First Home Runs in American Association Franchise History:
Columbus Senators: shortstop Billy Nattress against Minneapolis in a 12-2 win at Neil Park in Columbus, Ohio, April 26, 1902.
Indianapolis Indians: center fielder Cy Coulter against St. Paul, May 2 in an 8-5 win at East Washington Street Park in Indianapolis, Indiana. Catcher Mike Heydon homered in the same inning (4th) of the same game on May 2, 1902.
Kansas City Blues: right fielder Elmer “Mike” Smith against Louisville in a 16-6 win at Eclipse Park in Louisville, Kentucky, April 23, 1902.
Louisville Colonels: center fielder Bill Gannon against Kansas City in a 13-0 win at Eclipse Park in Louisville, Kentucky, April 24, 1902.
Milwaukee Brewers: left fielder Bill Hallman against Indianapolis in a 5-4 win at East Washington Street Park in Indianapolis, Indiana, April 23, 1902.
Minneapolis Millers: first baseman Perry “Moose” Werden against Columbus in a 15-6 loss at Nicollet Park in Minneapolis, Minnesota, May 19, 1902.
St. Paul Saints: second baseman/shortstop Phil Geier against Columbus in a 10-7 win at St. Paul’s Lexington Park in St. Paul, Minnesota, April 27, 1902.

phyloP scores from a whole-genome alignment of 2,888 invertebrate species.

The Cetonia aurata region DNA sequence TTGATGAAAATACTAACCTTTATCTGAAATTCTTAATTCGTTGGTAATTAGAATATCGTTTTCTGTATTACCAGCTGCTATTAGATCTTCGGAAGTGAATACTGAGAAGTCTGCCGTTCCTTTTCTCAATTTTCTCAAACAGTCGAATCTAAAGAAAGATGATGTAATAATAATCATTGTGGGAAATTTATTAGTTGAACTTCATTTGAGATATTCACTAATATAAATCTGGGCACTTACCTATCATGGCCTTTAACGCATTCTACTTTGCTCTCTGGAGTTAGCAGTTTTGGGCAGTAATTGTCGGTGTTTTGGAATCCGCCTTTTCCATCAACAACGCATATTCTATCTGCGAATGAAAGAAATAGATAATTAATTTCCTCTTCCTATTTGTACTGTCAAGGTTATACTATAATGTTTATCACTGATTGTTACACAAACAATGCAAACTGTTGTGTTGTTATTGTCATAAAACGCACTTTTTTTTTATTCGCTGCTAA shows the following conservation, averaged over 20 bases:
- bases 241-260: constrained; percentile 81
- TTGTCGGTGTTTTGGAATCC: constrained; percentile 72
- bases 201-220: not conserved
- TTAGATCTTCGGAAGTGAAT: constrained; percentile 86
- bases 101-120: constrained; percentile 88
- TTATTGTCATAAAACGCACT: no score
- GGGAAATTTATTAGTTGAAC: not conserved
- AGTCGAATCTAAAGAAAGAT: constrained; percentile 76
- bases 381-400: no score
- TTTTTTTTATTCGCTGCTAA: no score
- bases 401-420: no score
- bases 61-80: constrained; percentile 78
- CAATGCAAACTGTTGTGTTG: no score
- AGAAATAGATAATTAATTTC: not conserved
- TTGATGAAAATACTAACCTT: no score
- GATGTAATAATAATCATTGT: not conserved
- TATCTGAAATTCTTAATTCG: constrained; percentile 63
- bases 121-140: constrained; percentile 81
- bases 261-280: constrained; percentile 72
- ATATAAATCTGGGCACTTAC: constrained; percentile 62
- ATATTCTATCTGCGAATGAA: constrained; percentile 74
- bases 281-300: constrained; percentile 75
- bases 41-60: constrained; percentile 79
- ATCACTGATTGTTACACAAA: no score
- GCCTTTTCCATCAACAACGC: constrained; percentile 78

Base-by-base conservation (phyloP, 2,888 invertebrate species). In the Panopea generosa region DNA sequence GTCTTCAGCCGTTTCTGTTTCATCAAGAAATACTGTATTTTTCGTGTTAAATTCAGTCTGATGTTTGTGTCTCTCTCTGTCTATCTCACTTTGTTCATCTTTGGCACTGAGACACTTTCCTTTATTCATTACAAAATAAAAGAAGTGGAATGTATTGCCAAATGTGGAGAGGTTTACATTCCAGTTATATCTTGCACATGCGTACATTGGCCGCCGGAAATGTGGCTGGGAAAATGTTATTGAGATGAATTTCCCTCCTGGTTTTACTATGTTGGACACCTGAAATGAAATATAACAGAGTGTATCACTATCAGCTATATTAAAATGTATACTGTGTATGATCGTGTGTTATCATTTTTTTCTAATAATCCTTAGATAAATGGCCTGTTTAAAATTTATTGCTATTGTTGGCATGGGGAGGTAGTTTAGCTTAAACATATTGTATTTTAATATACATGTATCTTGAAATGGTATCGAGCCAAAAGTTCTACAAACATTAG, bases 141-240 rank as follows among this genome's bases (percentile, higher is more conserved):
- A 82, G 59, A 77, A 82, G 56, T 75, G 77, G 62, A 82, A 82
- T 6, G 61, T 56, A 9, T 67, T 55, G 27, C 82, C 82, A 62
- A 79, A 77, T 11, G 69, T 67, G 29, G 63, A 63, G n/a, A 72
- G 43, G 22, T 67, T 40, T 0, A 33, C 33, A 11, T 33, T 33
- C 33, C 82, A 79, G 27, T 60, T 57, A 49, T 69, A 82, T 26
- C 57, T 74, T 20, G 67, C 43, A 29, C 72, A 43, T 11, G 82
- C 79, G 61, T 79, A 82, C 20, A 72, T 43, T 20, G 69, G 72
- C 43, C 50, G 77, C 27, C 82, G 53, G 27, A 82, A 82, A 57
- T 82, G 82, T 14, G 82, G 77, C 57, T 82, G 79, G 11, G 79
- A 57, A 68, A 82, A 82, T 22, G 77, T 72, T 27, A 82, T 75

Toledo Mud Hens: catcher Red Kleinow against St. Paul in an 8-7 win at Toledo’s Armory Park in Toledo, Ohio, April 23, 1902. Kleinow’s home run was of the heroic “walk-off” variety, a solo shot in the 11th-inning with two out.
- Three of the eight players listed above were named Bill
- Only one home run came against the winning team
- In two of the eight instances the home run proved decisive: Hallman's for Milwaukee and Kleinow's for Toledo
- Four of the eight players were outfielders, four were non-infielders, an even split.
- Six of the eight teams garnered their first home run upon their home grounds
- Only two of the eight teams received their first home run during the Season Opener, April 23
- Perry Werden was the oldest of the eight players at 40
- Billy Nattress was the youngest at 22
- Of the eight players listed, Hallman, Kleinow and Smith went on to compile the greatest number of home runs with six (the league high was eight by Harry Lumley of St. Paul)
- Coulter’s home run was his only one that year
- There were two players at the time named Bill Hallman. The player with Milwaukee in 1902 was William Harry Hallman, not William Wilson Hallman; the former was the nephew of the latter.
Wright, Marshall. The American Associaiton Year-by-Year Statistics (1997)
The St. Paul (MN) Globe